FINRA sign outside its building in New York. Outside FINRA building in New York. (Photo: Shutterstock)

The Financial Industry Regulatory Authority barred an ex-Wells Fargo broker from association with any FINRA member in any capacity after he refused to appear for on-the-record testimony as part of an investigation into the events that resulted in his termination from the firm for “unprofessional conduct,” according to FINRA.

Without admitting or denying the findings, Leonard C. Kinsman signed a letter of acceptance, waiver and consent May 8 in which he agreed to FINRA’s sanction. FINRA accepted the letter Wednesday.

From June 2014 to July 2019, Kinsman was registered as a general securities representative through an association with Wells Fargo Advisors Financial Network, according to FINRA. He was also registered through the firm as a general securities principal from March 2015 to July 2019.

On July 4, 2019, Wells Fargo filed a Form U5, stating that it discharged Kinsman for unprofessional conduct, according to the FINRA AWC letter, which did not specify what he did to warrant the termination.

Wells Fargo declined to comment Thursday. A. Manny Alicandro, the attorney who represented Kinsman in the dispute with FINRA, did not immediately respond to a request for comment.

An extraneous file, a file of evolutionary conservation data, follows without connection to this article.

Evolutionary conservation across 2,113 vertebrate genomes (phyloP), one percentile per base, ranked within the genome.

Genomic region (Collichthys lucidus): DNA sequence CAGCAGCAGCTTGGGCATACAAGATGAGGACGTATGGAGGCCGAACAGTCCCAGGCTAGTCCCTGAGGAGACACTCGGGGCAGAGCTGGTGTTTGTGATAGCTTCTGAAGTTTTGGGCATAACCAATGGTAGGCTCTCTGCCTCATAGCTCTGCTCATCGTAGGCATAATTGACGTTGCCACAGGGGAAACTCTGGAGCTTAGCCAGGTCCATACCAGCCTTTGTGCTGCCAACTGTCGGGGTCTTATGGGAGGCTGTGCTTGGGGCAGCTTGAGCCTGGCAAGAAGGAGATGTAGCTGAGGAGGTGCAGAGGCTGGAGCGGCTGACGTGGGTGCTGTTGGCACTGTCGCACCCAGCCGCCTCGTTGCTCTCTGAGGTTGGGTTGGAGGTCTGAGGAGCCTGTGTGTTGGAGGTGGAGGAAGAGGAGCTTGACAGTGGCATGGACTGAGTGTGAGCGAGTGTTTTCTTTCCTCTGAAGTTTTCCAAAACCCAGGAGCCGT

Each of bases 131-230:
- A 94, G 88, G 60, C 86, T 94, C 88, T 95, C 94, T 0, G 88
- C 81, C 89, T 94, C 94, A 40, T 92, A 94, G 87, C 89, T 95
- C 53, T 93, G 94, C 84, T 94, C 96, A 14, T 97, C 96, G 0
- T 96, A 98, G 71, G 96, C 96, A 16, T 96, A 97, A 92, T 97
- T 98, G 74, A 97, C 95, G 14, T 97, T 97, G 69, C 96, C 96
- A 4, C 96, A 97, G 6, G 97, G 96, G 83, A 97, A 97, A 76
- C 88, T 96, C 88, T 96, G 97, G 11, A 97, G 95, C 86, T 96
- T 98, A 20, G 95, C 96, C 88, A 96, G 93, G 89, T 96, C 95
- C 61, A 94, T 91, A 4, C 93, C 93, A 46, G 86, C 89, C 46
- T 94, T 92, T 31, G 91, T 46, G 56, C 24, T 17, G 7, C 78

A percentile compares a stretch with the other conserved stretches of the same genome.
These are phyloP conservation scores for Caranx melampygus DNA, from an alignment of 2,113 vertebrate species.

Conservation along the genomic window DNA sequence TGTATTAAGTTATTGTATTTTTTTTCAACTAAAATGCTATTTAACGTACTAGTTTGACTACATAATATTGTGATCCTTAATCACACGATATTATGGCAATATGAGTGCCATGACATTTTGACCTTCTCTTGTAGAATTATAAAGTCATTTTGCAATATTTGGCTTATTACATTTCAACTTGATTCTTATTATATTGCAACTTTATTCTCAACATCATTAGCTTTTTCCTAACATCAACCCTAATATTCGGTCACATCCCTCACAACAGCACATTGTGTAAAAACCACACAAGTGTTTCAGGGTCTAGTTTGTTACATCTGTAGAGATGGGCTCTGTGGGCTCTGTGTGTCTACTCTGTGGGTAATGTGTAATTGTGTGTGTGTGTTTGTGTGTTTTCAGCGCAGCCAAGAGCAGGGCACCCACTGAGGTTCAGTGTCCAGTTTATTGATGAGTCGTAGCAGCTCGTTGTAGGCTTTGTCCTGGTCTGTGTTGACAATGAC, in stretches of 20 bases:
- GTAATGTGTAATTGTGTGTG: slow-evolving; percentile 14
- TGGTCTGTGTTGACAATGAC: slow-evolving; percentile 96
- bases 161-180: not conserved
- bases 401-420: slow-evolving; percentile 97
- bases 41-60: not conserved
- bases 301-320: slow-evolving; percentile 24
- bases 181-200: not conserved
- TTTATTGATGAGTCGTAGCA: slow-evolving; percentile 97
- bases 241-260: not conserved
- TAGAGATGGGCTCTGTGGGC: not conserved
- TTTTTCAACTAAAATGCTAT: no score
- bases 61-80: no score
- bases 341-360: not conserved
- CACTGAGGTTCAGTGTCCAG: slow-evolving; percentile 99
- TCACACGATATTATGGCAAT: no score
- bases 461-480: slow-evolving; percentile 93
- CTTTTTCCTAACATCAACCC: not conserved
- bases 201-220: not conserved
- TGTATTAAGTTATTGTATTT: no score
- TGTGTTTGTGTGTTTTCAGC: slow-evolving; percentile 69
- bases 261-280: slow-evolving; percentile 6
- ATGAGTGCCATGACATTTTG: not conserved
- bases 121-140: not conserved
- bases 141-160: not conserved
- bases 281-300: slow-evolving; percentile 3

In the most recent customer dispute disclosure cited on Kinsman’s profile at FINRA’s BrokerCheck website, the claimant alleged that, from 2012 through 2017, Kinsman “made unsuitable investment recommendations” and engaged in “forgery and falsifying business records,” according to BrokerCheck. The dispute was filed April 9, 2019 and settled May 9, 2020 by Wells Fargo for $995,000. Two of the other five customer dispute disclosures were during his time at Wells Fargo, but dated back to 2016. One of them was resolved that year for $24,000 and the other was withdrawn.

On April 23, 2020, in connection with a FINRA investigation into the events resulting in Kinsman’s termination from Wells Fargo and sales practice complaints, FINRA staff sent a request to him for on-the-record testimony, according to the FINRA letter. However, as stated during his counsel’s phone call with FINRA staff that same day and by the AWC agreement, Kinsman “acknowledges that he received FINRA’s request and will not appear for on-the-record testimony at any time,” according to the letter.

By refusing to appear for on-the-record testimony as requested, Kinsman violated FINRA Rules 8210 (governing the provision of information and testimony) and 2010 (governing standards of commercial honor and principles of trade), FINRA said.

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